The writing-directing debut of Robert Hiltzik, "Sleepaway Camp" has carved out a cult following that has only widened in the decades since its release. From afar, it might look like a "Friday the 13th" hanger-on, but there are key differences that give the film its own, at times, transgressive identity. The campgoers and counselors are played by actual kids rather than twenty-something actors, their conversations speckled with four-letter words. Hiltzik does not shy away from the darkness of adult exploitation enveloping his adolescent characters, and he depicts this without feeling the need to personally exploit them himself. Indeed, there isn't a bare breast in sight, and the one instance of nudity is jolting in its forthrightness and critical to the narrative. Maturely treated themes of gender identity and homosexuality (Angela's dad is briefly seen in a normal, healthy relationship with another man) are additionally progressive, adding layers to a story that traverses then-taboo subject matter.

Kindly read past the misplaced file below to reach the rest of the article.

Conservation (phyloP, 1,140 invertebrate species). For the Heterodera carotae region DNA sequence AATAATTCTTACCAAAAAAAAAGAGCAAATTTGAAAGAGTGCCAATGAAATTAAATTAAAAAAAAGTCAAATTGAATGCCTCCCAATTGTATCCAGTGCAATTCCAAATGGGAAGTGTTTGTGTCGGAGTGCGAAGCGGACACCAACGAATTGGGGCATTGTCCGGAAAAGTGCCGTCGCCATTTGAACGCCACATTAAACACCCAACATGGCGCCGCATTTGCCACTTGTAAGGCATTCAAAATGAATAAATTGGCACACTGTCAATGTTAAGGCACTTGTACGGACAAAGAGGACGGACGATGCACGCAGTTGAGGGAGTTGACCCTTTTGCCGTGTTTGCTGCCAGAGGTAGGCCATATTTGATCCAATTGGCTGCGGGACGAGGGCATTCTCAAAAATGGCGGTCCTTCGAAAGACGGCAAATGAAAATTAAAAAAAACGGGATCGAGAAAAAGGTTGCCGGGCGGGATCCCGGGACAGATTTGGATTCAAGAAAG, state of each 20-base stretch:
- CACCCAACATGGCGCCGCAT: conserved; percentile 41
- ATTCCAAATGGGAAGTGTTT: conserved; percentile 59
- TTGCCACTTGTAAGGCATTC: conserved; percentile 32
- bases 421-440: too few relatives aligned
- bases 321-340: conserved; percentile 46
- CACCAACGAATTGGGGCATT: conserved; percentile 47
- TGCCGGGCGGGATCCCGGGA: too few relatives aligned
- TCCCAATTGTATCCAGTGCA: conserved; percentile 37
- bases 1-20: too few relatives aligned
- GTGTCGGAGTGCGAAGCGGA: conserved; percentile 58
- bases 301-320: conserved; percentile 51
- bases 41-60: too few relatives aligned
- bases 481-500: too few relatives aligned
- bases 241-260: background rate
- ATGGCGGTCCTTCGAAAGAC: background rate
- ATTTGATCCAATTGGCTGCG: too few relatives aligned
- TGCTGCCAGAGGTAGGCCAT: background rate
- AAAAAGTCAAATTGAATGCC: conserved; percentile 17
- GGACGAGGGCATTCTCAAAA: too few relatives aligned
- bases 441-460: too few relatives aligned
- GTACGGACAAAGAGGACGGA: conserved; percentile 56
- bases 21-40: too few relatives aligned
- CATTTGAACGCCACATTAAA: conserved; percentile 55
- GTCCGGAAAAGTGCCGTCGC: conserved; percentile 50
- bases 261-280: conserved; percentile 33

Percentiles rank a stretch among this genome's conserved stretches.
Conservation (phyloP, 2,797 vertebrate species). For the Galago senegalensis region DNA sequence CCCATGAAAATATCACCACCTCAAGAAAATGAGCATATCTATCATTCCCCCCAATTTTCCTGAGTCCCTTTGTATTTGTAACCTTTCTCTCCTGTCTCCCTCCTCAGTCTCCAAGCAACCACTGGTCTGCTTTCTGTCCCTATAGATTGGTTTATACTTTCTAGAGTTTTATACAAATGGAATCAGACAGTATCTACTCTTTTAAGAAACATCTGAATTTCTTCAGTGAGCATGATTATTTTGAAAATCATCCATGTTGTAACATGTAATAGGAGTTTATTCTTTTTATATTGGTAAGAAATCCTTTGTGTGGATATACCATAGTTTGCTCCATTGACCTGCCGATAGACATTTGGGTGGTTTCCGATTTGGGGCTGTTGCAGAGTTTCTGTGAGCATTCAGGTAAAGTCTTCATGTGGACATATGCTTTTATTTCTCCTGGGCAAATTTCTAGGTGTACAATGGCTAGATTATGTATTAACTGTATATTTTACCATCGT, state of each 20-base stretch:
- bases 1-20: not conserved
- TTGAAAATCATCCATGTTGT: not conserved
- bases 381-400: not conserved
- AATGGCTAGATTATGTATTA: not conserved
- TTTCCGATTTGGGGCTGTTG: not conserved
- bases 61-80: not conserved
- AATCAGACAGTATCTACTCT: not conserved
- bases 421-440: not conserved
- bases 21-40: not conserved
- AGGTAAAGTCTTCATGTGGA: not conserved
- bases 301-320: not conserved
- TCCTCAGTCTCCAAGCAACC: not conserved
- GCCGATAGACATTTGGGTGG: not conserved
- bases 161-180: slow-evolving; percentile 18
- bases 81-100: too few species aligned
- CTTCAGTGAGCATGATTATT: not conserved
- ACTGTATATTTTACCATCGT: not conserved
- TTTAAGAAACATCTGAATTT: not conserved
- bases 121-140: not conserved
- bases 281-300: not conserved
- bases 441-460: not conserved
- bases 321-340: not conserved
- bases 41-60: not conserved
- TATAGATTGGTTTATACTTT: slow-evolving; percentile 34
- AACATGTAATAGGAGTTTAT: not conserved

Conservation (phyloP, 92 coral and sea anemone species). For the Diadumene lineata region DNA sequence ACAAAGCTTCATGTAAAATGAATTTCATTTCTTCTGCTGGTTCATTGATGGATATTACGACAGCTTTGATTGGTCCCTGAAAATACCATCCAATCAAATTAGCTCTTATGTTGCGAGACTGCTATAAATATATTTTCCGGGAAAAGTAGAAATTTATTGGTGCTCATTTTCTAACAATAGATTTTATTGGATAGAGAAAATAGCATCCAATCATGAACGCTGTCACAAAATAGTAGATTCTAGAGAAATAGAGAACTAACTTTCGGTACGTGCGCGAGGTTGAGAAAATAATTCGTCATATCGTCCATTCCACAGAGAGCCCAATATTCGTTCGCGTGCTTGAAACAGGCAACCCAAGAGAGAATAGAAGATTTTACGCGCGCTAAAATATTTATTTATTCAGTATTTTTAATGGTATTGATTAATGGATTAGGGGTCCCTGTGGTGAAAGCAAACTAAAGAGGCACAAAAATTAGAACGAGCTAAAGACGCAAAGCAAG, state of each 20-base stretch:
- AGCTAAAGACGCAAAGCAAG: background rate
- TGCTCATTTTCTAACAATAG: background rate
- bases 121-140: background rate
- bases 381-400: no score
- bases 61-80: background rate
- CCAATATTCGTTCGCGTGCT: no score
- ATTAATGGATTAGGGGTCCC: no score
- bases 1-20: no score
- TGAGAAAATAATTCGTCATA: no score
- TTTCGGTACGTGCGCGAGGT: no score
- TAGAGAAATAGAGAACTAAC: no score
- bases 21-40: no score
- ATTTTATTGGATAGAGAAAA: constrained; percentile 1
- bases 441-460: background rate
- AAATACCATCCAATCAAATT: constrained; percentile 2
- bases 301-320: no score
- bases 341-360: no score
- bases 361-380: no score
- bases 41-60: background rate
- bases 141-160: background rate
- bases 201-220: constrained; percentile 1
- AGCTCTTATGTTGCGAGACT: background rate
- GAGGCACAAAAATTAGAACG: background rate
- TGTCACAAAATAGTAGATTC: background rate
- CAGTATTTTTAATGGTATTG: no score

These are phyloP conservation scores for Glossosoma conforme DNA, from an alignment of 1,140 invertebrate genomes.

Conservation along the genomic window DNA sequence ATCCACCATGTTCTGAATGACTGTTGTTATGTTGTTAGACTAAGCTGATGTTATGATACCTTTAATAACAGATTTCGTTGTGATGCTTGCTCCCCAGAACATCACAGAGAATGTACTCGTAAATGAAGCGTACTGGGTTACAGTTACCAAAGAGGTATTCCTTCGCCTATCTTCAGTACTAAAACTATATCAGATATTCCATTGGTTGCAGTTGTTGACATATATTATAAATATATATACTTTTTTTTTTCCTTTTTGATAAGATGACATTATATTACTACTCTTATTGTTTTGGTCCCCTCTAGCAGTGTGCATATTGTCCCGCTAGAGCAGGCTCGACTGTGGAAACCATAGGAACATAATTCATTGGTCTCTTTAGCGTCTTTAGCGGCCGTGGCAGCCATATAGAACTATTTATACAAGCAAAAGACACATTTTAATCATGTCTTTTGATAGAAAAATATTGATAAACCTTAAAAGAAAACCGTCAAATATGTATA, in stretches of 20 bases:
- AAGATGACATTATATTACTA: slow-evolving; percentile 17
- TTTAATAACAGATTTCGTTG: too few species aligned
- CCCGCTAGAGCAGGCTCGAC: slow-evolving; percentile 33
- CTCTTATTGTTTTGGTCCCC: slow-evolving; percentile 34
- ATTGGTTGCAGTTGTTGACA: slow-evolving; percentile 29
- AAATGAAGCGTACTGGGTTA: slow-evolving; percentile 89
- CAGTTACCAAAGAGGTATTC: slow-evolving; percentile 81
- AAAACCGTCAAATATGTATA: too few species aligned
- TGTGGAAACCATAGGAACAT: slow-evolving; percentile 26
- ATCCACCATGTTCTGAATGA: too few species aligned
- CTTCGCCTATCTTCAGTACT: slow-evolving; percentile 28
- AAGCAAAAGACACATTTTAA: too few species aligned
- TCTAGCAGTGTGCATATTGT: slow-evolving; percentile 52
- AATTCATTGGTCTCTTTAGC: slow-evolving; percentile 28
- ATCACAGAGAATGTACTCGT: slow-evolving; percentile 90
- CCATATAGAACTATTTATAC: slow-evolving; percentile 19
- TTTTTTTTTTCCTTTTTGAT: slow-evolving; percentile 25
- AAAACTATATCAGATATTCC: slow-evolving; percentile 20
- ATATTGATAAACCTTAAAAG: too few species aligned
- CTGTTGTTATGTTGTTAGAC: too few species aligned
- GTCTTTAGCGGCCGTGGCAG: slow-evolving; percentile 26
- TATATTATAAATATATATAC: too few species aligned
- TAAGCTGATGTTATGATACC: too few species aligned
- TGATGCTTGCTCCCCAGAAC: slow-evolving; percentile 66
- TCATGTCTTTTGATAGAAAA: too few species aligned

Performed at a theatrical level, the cast of "Sleepaway Camp" are a mix of veterans, stage and soap actors, and novice newcomers who often play to the back rows of the balcony. The results are less stilted than disarming, giving each scene equal helpings of sincerity and unintended camp. Future scream queen Felissa Rose kicked off her career in a splashy way as Angela Baker; hers in the most subtle and sympathetic turn in the film, crucial characteristics leading toward a final sequence of go-for-broke power. As love interest Paul and protective cousin Ricky, the latter never having met a curse word he didn't like, Christopher Collet and Jonathan Tiersten are key figures in bringing Angela out of her introverted, put-upon shell. Mike Kellin, who passed away from lung cancer less than two months before the film's theatrical bow, is full of personality and character as lecherous camp owner Mel Kostic, even when given awkward dialogue to recite (upon discovering a corpse, he exclaims in dramatic anguish, "Oh, that's too bad!"). Popping up for only five minutes of screen time but unforgettable from the first second, Desiree Gould is bizarrely funny as the daffy Aunt Martha, her unsettling motivations revealed late in the film standing at intriguing contrast to her eternally cheerful, ribbon-fingered persona.